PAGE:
Since we couldn’t participate in my family’s (now) tradition of going to a friend’s house for Christmas Eve dinner and White Elephant gift-giving, we decided to borrow the Brit’s “Christmas dinner” as best we could. I had only recently gotten approval for using the oven (which wasn’t as complicated as Mimi made it out to be), and so was a bit wary about preparing an entire bird, and for only two people. Instead, we put ourselves at ease by purchasing dishes from Picard and reheating them in the oven. Which sounds not so tasty, until you realize that even frozen French food is better than some fresh-made American food. And then we slept. Here are some images of our coma-inducing meal (or meals, as the leftovers lasted us through the weekend).

First course: tomato soup, baguettes and turkey, mushroom and foie gras-stuffed pastries.

Main meal: Indian-style jumping potatoes, some more baguette, mixed vegetables, two types of chicken and green beens wrapped in bacon. Tossed down with some more Saumur, of course.

Dessert: Chocolate ice-cream logs sprinkled with nuts. We were so full, we could barely finish these off!

Dessert: Chocolate ice-cream logs sprinkled with nuts. We were so full, we could barely finish these off!

Sleep and other escapades

The rest of the Brit’s stay in Paris included plenty of sleep, many more movies (I couldn’t believe he’d never seen The Hitchhiker’s Guide to the Galaxy!) and a bit of venturing out into the chilly weather. When we dared to face the brisk Parisian breeze, we did things like queue for an hour to ice-skate for 40 minutes at the Hôtel de Ville, or wander around looking at Christmas decorations, or walk six miles in a day to explore the Parc de la Villette and the adjacent St. Martin Canal (which, by the way, is beautiful even in the winter time), or go visit a swish pedestrian bridge and take silly pictures with statues in a park.

Me, ice-skating. Or rather, standing precariously in the way of rink traffic as the Brit tries to quickly snap a shot with my overly-complicated camera.

Huuuuuuge tree at the Galleries Lafayette. It was at least 4-storeys tall!

The Brit in front of the planetarium at the Cite des Sciences, by the Parc de la Villette.

Swish bridge, aka the Passerelle Simone-de-Beauvoir.

Silly picture.

Until next time, fellow explorers, when we’ll uncover the mysteries of great Eye of London.

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What do Eminem and I have in common?

Um, well…we’re back. And, I suppose, that at times I can be a bit shady, and that once upon a time, I was slim.

These last few weeks have been incredibly crazy. Between having the Brit over for Christmas, heading up for some gallivanting in London, and then having more friends than I have fingers bustling about for a week or so after, I barely had time to finish my scholarship applications, much less blog! But…all that is now a safe distance away, and after a cozy Saturday curled up in bed with a few movies as the rain tapped on my (still-paper-snowflake-covered) window, I was ready to hit the town.  And so I did, in a manner of speaking.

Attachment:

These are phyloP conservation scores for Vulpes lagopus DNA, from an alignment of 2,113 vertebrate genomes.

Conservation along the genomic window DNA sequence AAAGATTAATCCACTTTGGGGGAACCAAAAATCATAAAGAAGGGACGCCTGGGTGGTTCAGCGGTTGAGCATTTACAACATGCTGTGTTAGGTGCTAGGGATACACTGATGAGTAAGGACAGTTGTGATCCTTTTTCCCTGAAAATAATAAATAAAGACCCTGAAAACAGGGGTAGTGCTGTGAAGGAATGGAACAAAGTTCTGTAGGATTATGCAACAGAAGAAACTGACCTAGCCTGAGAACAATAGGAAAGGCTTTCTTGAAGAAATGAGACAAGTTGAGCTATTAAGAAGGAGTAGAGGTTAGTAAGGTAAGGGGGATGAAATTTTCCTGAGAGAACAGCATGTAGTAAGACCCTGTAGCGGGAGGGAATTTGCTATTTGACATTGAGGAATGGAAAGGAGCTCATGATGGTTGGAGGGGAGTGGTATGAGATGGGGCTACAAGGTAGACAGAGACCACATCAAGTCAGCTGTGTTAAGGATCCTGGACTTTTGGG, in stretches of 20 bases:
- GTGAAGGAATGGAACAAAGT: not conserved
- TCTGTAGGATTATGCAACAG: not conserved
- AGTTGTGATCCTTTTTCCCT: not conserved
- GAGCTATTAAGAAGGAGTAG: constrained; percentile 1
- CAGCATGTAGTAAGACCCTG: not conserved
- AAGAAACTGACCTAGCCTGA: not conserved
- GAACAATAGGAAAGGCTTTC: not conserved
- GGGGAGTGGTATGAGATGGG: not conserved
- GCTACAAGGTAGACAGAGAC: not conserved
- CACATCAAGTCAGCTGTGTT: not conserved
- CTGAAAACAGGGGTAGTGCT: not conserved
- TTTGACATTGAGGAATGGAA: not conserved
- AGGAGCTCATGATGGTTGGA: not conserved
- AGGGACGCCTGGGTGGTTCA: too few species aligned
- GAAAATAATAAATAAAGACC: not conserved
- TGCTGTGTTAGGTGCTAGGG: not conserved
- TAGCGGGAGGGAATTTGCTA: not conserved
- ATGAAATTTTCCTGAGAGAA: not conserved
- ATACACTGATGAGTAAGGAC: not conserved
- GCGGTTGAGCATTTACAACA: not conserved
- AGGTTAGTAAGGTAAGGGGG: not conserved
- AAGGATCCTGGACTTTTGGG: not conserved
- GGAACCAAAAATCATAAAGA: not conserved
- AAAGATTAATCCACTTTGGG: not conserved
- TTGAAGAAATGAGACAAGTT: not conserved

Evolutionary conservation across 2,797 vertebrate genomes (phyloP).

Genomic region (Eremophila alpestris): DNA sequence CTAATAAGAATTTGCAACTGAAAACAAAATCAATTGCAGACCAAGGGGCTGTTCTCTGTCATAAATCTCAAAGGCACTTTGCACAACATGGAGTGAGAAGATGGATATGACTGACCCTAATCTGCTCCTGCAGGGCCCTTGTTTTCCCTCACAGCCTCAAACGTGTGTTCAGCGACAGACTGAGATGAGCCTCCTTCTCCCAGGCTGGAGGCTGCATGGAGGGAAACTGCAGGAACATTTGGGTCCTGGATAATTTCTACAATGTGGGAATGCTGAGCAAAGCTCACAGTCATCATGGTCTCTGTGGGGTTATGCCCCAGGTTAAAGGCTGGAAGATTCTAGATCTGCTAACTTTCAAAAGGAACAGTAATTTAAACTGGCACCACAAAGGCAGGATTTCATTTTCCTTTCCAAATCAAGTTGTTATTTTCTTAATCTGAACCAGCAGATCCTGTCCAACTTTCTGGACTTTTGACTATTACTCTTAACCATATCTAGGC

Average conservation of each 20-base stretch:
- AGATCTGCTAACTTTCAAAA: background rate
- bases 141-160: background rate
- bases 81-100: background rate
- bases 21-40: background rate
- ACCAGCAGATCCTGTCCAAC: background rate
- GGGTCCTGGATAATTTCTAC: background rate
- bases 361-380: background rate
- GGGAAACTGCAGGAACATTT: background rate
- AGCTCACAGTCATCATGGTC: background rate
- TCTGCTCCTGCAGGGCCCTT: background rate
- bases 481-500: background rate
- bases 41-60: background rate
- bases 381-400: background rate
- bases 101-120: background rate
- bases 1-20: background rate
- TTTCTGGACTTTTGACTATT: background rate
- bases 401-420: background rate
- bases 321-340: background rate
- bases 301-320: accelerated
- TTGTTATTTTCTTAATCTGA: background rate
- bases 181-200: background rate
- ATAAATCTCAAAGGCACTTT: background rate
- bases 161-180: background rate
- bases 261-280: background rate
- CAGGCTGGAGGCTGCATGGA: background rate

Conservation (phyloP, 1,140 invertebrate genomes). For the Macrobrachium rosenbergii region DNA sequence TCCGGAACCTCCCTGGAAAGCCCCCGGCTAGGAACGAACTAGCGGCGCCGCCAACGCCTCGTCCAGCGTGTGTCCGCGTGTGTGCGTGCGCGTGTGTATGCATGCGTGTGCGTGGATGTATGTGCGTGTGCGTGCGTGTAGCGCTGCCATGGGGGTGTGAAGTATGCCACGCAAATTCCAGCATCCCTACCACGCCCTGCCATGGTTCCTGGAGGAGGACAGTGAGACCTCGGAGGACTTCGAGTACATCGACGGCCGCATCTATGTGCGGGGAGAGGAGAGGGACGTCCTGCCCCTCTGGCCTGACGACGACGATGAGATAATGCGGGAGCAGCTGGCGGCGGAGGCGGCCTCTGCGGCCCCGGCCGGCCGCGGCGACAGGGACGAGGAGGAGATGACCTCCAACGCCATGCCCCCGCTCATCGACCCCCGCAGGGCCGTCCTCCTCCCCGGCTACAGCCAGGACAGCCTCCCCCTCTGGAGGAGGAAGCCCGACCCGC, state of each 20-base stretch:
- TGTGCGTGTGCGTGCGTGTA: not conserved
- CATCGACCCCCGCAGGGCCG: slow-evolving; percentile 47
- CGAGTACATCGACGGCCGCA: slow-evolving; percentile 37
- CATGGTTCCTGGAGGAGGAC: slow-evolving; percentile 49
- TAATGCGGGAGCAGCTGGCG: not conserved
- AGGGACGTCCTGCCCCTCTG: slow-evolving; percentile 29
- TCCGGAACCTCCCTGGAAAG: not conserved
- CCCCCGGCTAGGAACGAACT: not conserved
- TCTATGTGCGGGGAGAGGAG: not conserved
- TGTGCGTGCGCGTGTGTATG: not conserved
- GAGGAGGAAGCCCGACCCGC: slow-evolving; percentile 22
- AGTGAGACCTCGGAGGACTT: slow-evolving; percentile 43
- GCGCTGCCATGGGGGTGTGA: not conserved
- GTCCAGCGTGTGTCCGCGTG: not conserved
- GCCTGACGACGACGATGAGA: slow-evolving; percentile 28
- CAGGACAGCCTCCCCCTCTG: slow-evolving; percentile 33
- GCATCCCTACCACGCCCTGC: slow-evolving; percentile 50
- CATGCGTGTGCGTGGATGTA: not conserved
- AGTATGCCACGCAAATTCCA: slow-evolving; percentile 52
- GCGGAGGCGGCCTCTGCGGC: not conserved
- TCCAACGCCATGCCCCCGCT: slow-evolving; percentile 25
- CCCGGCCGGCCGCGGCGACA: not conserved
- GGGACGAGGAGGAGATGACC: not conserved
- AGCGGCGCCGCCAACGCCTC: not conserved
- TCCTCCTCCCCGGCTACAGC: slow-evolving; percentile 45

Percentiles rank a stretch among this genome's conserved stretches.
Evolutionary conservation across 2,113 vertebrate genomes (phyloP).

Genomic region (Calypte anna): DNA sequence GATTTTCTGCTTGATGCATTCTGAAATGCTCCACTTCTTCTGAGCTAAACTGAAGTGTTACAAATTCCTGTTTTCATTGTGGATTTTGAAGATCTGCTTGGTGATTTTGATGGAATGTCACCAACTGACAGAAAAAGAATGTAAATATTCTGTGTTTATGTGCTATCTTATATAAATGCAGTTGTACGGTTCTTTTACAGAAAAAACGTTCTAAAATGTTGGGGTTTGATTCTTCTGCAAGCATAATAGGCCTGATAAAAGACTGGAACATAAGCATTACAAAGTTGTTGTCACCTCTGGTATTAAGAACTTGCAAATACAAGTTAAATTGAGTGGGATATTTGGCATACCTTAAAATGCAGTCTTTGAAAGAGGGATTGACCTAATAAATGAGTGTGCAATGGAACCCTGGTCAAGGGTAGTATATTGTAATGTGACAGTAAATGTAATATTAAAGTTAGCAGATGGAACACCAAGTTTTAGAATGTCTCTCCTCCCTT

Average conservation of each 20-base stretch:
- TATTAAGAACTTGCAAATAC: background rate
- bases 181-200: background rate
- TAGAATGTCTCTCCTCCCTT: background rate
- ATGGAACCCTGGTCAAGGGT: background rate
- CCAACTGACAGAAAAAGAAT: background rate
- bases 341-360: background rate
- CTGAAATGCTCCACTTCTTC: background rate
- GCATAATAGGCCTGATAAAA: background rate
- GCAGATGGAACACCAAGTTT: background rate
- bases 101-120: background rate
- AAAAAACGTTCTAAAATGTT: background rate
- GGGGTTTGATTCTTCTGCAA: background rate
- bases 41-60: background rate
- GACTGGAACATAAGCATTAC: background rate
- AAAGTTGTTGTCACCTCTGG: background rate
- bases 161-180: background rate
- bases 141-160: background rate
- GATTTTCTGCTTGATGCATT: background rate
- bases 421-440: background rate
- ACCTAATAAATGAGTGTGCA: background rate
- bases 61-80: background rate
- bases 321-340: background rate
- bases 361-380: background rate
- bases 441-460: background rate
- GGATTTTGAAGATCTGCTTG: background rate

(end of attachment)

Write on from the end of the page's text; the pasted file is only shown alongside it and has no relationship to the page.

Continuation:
Jim Haynes is the type of person with whom you feel immediately comfortable. And it’s not just the twinkle in his eye and his rosy cheeks that lend him a Santa Clause-y air: the evening he offers is a veritable gift for those able to attend. An apron wrapped around his torso, seated on a wooden stool and notebook in hand, he shook our hands with smile peeking out from below his mustache.

A bit of background info: Aussie called me with some info on an underground dining adventure, one of those “best kept secret” deals, dinner chez Jim. Every Sunday for the last 30 years, Jim has hosted thousands of strangers, people unknown to him, and to the rest of his guests. Over glasses of wine, bottles of beer and a delicious three-course meal prepared by Jim and his friends, strangers become acquaintances, and in some cases, much more.

Yesterday evening, I had the opportunity to meet (among others): an architect from Sydney, an interior designer from Charlotte, NC, a communications consultant from Mexico, a geo-physicist from Italy, and an immunology student from China. Dinner consisted of a potato salad appetizer, followed by boeuf bourguignon, green beans and mashed potatoes, and an apple crumble with vanilla ice cream for dessert. If you wanted seconds, they were up for grabs – in both the food and the alcohol department.  Plenty of interesting conversation and delicious food, all for a small donation (small by Parisian standards, that is).

The evening was a great way to break out of my hermit-ing (understandable, after three weeks of continuous travel), and I can’t wait to go back!